In 1982, Blessed Pope John Paul II appointed Bishop Stafford as Bishop of Memphis, Tennessee, where he was installed the following January. There, he focussed on restructuring, improving and evangelisation, especially among African Americans. During his time in Memphis, Bishop Stafford also chaired the Commission for Ecumenical and Interreligious Affairs of the USCCB from 1984 to 1991.

Bishop Stafford moved even further west in 1986, as he was appointed archbishop of Denver. High point of his time in that see was the 1993 World Youth Day. which saw half a million young Catholics gather in the Archdiocese of Denver.

In 1996, Archbishop Stafford was called to Rome, to lead the Pontifical Council for the Laity. In this role, he was responsible for the organisation of the 1997 World Youth Day in Paris, the 2000 WYD in Rome and the 2002 WYD in Toronto. In the consistory of 1998 he was created a cardinal and became the cardinal-dean of Gesù Buon Pastore alla Montagnola. In 2003, Cardinal Stafford became the Major Penitentiary, one of the highest positions in the Curia.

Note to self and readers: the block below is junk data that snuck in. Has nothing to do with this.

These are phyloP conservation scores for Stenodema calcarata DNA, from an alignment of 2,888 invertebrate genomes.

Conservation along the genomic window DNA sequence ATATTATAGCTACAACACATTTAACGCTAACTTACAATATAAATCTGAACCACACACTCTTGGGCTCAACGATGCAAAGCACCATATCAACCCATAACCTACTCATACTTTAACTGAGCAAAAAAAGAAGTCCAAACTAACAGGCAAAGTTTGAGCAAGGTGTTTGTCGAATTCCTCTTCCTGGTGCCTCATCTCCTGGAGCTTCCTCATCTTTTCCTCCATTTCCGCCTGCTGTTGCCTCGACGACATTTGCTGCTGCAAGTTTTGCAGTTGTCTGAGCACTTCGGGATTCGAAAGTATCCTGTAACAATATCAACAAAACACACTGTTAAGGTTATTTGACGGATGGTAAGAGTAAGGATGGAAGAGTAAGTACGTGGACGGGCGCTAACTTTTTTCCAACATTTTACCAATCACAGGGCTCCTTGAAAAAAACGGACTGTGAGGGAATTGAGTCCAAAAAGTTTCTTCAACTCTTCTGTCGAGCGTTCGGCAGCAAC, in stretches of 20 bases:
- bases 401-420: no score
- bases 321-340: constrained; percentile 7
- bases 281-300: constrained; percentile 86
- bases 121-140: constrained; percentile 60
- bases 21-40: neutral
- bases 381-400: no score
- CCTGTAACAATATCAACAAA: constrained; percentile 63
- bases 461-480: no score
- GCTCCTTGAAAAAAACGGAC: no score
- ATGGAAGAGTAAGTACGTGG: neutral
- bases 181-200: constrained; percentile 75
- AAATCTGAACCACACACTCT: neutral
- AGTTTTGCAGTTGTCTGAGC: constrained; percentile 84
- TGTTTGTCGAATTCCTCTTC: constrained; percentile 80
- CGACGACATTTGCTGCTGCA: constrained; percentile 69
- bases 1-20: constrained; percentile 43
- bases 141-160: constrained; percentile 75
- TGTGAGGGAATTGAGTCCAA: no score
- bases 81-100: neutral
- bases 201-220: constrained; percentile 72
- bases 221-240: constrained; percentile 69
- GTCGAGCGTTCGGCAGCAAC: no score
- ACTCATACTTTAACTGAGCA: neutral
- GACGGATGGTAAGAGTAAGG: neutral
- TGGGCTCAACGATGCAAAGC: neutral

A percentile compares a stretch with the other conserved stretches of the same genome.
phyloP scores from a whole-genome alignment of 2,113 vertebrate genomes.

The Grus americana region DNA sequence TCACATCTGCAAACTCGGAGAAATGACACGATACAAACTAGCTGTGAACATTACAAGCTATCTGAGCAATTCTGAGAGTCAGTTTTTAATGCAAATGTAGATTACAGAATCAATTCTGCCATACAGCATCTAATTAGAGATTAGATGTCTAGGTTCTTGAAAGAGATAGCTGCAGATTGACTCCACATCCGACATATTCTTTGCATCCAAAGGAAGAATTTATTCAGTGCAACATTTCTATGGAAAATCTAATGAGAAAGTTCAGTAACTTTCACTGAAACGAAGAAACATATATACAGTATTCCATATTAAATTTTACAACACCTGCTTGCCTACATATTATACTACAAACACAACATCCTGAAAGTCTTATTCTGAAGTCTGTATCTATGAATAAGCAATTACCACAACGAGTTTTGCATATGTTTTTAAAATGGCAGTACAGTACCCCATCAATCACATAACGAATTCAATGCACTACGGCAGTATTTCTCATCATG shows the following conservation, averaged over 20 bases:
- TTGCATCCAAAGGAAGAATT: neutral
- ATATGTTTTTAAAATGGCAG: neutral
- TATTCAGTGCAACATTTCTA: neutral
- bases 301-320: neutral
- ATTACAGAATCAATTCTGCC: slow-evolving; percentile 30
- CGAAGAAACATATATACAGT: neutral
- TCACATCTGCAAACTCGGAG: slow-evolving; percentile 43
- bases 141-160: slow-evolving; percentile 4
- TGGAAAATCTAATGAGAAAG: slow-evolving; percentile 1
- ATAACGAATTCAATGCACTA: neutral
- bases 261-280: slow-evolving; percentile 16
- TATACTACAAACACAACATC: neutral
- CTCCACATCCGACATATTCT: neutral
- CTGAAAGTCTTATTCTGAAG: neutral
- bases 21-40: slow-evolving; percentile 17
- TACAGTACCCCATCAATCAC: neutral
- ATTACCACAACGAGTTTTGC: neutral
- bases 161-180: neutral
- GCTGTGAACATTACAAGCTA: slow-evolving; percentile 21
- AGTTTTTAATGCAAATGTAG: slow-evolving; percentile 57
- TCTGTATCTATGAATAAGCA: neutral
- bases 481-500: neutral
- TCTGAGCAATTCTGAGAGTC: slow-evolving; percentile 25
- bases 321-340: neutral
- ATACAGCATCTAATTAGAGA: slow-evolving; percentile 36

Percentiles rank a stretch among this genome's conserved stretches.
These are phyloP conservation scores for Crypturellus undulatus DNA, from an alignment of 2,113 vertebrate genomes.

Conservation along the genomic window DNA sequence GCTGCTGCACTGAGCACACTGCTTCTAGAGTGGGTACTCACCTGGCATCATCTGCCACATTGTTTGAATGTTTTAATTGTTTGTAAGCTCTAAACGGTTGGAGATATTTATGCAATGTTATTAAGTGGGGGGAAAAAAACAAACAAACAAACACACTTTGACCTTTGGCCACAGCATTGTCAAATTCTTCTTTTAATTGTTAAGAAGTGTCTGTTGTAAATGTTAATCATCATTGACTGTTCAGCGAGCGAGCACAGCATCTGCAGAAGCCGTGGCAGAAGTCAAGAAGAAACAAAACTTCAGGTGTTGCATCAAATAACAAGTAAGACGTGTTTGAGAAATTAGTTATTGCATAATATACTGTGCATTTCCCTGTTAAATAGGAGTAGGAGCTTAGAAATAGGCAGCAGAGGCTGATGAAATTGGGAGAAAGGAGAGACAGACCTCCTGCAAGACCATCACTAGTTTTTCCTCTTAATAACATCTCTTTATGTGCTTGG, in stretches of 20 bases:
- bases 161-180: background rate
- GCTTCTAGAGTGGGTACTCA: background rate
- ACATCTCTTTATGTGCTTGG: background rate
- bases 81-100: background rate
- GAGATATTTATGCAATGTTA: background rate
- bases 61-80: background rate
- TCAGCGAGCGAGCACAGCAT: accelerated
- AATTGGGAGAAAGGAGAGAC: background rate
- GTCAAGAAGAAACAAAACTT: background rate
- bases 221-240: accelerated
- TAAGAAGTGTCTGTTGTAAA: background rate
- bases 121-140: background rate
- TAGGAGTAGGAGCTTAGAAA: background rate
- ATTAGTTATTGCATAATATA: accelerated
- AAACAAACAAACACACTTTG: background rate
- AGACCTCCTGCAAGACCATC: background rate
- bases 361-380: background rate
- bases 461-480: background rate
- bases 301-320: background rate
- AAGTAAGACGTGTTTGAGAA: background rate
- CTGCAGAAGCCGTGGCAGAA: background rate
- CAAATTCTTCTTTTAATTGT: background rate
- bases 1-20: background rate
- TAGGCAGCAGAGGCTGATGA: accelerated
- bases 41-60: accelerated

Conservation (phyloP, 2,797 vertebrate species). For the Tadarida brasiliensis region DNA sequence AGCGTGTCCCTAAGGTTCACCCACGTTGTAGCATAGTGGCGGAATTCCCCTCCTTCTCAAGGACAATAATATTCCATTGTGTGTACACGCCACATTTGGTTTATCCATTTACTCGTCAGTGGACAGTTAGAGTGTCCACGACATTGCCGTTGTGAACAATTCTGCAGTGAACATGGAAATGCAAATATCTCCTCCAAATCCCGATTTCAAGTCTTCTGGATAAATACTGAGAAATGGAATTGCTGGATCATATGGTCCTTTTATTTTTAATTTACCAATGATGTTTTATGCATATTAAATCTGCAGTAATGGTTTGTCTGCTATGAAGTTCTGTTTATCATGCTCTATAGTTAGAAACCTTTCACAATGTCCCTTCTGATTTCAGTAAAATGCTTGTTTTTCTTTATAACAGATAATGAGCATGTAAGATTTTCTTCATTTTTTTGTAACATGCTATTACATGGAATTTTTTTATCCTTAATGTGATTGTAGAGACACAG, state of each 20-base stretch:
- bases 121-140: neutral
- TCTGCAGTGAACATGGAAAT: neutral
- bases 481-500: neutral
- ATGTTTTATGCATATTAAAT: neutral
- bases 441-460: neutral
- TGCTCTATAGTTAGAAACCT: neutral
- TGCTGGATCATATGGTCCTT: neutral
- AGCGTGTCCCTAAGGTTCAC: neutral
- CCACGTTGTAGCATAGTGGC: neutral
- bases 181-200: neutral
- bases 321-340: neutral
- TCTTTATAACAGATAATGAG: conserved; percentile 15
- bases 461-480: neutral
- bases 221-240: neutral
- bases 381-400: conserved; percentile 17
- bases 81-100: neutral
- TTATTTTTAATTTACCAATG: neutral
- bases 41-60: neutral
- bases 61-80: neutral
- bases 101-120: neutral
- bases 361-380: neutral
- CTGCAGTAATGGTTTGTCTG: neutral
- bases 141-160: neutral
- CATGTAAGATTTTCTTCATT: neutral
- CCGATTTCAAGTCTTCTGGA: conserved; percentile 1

In 2007, Cardinal Stafford turned 75 and submitted his resignation , which Pope Benedict XVI accepted in 2009. On 1 March 2008, Cardinal Stafford made use of the option to be promoted to cardinal-priest, and was granted the titular church of San Pietro in Montorio.

In 2008, Cardinal Stafford spoke prophetic words as he compared the election of President Barack Obama to the Agony in the Garden. The president’s consistent steps to curtail religious liberty and freedom of conscience seem to prove the cardinal’s opinion.

Cardinal Stafford was a member of the Congregation for the Doctrine of the Faith, the Congregation for Bishops, the Congregation for the Causes of Saints, the Congregation for the Evangelization of Peoples, the Pontifical Council for Legislative Texts, and the Special Council for Oceania of the General Secretariat of the Synod of Bishops.

Cardinal Watch: Cardinal Egan turns 80

Dropping to 123, still 3 above the loose maximum, the cardinal electors today loose Cardinal Egan as one of their members. The former archbishop of New York turns 80 today, and so loses his vote in the conclave.